In the run-up to the Republican National Convention in St. Paul, Minneapolis City Council actions some activists are worried because key limitations on police actions during demonstrations have been eliminated. On Wednesday, a city council committee will consider restoring those limits.
At its full council meeting June 6, the Minneapolis City Council passed registration requirements for demonstrations which will apply during the time of the RNC convention, postponing action on the accompanying issue of regulating police behavior to allow for further committee work.
In the Public Safety and Regulatory Services Committee meeting June 11, Council President Barb Johnson from Ward 4 inserted a statement that the new regulations superseded a key 2000 ordinance in the same area of regulation. A resolution on police action including the statement passed in the full council on June 20.
And that has civil rights, free speech and anti-police brutality activists hopping mad – or it should, activists say.
“I think the council voted for it because they didn’t know what they were voting for, sort of like the Patriot Act,” says Michelle Gross of Communities United Against Police Brutality. “At the same time,” Gross added, “I think Johnson knew full well what she was doing, because we know that some of those  protections really worked.”
The 2000 ordinance was passed in the wake of a highly publicized police crackdown on protestors at a Minneapolis meeting of the International Society for Animal Genetics meeting in Minneapolis, where more than 60 demonstrators were arrested. That incident spurred a broad-based mobilization that successfully sought protection by ordinance against tactics such as the use of rubber bullets, confiscation and destruction of cameras and film, harassment of journalists and legal observers, targeting of organizers and leaders for arrest, compiling files on activists, and intentional delays in medical assistance
Now, Communities United is partnering with such groups as the National Lawyers Guild, Coldsnap Legal Collective, the RNC Welcoming Committee, and Protest RNC 2008 to support the restoration of those protections.
When the resolution amended to supersede 2000 protections passed, Council Member Cam Gordon of Ward 22 proposed a provision restoring restrictions against enumerated actions. Gordon’s amendment was returned to the Public Safety and Regulatory Services Committee, which is slated to take up the question at its meeting Wednesday, July 16, at 1 p.m. at Minneapolis City Hall, 350 South 5th Street, in Room 317.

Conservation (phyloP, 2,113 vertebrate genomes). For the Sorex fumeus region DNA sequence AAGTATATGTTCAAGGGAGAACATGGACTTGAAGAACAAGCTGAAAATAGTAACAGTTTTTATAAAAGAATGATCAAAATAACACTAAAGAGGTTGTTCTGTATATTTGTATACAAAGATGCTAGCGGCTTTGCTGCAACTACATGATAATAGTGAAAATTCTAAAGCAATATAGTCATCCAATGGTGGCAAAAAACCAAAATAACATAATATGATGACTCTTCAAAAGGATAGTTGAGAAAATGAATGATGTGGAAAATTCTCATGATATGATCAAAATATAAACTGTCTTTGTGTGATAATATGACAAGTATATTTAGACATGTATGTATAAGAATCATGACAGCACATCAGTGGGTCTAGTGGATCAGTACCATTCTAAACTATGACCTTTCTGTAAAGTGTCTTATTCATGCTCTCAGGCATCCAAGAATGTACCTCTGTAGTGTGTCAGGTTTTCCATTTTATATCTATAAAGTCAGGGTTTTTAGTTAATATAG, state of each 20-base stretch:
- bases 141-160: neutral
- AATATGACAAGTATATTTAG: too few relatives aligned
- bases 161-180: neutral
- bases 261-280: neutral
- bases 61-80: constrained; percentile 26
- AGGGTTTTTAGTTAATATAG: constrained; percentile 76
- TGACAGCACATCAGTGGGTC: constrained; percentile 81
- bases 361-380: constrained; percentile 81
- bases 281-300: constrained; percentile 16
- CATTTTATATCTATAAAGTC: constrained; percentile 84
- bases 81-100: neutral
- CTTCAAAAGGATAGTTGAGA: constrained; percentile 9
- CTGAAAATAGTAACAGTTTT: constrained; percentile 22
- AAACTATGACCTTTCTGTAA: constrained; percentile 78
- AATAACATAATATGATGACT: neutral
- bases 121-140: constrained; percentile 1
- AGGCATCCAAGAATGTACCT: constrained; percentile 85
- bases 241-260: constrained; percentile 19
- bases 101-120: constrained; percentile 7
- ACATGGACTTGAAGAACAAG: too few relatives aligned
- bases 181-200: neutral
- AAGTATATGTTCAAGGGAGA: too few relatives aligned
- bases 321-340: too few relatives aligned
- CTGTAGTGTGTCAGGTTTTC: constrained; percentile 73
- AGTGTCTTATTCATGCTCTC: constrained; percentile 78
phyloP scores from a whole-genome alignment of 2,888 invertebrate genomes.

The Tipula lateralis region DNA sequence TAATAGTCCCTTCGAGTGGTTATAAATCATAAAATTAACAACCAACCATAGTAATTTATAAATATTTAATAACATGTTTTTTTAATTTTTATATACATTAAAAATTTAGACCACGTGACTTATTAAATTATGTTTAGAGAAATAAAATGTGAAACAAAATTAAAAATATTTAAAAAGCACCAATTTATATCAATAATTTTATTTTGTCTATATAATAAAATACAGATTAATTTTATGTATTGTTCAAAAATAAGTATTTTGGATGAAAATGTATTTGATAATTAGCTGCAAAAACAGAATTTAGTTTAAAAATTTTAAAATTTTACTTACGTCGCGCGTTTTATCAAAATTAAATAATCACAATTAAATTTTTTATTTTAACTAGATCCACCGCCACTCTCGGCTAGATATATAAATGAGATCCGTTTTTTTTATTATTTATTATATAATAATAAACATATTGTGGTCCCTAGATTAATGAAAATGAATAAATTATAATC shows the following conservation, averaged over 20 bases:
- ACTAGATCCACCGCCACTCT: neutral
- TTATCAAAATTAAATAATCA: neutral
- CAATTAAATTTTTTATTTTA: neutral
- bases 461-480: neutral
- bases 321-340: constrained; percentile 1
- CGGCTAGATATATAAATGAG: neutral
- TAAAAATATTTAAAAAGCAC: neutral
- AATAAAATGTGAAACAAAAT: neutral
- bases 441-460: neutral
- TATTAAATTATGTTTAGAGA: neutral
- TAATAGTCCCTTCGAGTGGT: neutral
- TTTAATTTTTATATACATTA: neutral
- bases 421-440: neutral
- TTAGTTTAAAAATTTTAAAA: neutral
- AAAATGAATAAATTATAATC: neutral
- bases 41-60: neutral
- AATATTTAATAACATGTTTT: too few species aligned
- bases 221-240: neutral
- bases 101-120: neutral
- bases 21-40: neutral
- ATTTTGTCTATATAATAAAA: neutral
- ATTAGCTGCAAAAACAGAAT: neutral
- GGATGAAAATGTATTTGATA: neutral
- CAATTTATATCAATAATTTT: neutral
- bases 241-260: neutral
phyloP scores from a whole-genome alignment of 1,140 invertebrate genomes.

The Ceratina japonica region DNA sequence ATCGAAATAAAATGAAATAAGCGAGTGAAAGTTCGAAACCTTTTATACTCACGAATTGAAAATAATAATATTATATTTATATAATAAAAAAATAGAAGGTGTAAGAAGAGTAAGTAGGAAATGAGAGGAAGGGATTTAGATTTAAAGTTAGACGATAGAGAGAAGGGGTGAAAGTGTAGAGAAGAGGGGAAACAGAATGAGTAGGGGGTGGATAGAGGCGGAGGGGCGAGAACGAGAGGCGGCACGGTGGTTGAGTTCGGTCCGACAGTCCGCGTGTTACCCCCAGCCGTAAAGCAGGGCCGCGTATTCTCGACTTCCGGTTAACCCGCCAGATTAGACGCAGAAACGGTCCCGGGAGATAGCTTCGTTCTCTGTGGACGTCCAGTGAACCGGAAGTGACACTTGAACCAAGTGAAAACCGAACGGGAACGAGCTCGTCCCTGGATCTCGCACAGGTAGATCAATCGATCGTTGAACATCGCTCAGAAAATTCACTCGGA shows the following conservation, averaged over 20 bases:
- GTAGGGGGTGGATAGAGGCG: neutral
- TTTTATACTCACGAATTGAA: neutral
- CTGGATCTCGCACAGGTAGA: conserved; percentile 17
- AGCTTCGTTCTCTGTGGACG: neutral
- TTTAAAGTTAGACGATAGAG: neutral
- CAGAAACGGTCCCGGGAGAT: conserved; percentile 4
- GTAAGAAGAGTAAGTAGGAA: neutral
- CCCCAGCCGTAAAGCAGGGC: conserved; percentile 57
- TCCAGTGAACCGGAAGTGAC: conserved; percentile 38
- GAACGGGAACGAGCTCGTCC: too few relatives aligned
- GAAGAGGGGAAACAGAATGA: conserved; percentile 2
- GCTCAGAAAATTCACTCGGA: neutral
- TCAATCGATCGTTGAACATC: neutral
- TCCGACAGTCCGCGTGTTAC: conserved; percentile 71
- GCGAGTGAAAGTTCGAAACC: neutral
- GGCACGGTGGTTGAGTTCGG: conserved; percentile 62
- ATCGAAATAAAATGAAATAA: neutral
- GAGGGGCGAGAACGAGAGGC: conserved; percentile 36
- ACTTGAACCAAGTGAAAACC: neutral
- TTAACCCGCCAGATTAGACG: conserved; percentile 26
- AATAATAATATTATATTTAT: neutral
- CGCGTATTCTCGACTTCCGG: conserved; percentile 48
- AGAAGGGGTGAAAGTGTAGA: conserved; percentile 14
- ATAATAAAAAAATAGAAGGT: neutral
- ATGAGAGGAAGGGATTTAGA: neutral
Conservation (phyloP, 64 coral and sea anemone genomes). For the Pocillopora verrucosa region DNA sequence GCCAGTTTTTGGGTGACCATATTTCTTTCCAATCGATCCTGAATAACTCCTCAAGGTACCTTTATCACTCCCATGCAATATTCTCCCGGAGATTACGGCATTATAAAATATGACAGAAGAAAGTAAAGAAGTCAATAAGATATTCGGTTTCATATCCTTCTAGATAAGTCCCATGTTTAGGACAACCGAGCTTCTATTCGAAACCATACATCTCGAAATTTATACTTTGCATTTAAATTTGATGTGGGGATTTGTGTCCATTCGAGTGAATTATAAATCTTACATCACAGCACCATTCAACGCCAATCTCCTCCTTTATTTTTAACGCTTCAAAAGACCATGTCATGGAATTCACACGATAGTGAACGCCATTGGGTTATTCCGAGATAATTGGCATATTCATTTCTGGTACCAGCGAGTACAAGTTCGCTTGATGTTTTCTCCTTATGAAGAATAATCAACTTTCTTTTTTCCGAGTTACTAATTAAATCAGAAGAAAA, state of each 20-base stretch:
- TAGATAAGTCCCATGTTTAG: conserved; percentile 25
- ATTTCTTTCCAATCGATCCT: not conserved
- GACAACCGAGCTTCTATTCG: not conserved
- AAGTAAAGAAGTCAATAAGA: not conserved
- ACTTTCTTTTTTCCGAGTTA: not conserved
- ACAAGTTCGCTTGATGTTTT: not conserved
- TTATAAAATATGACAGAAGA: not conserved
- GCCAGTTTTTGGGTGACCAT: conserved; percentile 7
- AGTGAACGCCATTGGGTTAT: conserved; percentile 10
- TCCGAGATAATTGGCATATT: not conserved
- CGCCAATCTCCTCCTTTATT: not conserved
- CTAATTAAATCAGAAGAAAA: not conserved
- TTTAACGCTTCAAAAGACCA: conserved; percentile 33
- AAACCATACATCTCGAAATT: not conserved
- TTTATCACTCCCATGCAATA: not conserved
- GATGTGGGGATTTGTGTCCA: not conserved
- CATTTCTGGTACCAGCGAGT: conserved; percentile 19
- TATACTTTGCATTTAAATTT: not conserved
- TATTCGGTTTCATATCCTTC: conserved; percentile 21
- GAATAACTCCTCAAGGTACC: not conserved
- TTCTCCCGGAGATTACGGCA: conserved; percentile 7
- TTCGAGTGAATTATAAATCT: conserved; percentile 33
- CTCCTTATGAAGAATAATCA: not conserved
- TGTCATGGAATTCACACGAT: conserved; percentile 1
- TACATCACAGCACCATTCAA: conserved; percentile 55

Gordon says he sees continuing the examination of these protections as central to the council’s relationship to the police department.
“There is a tendency to be overly vague sometimes when we have police policies because of fear of litigation,” Gordon says. “We need to resist that, because we can be clear. Police do like to have tools and options, but we can also give them some leadership and policy direction.”
Gordon also emphasizes that the restoration is more intended to clarify and address public perception than anything else.
“Even if I totally fail to get anything back in terms of police training, police policies, statutes and other city regulations, I don’t think there’s a great risk that we’re going to start seeing those practices,” he says.
Gross, whose organization challenges police brutality through direct advocacy for victims of police brutality, political advocacy and public education, isn’t so sure. Citizens United cites recent incidents, such as police harassment at Critical Mass last August, as cause for concern. Gross says she says she sees protective ordinances as a preventive approach to police brutality.
“I would so much rather prevent this stuff on the front end than have to deal with that on the back end,” Gross says.
To accomplish that, activists plan to be at Wednesday’s hearing to support Gordon’s resolution in full force. Gross says she’s disappointed that the committee didn’t schedule public hearing on the question.
“Here these guys are, they’re going to take away our rights that we fought, frankly, really hard for in 2000, and they’re not going to give us a public hearing,” she says. “It should never happen like that.”
Gross says she and her colleagues will make their support for the 2000 protections clear.
Gordon says he hasn’t gotten much feedback on the issue from constituents, and that much of the feedback he has received has come from city officials, such as the city attorney’s office and the police department. Certain protections might be changed to better reflect practice.
“Part of it says the size of a force should be proportionate to the gathering, so as not to ‘chill’ freedom of speech,’” Gordon says. “That’s pretty vague, and more metaphorical. I expect that improvements will be made in clarity, and I’m not that hopeful that all of the ideas [lifted from the 2000 ordinance] will get through the process.”
David Seitz is a student at Macalester College in St. Paul, studying political science, gender studies and American studies. As a writer, activist and student, he is interested in anti-racist, feminist and queer approaches to community journalism, politics, and spirituality.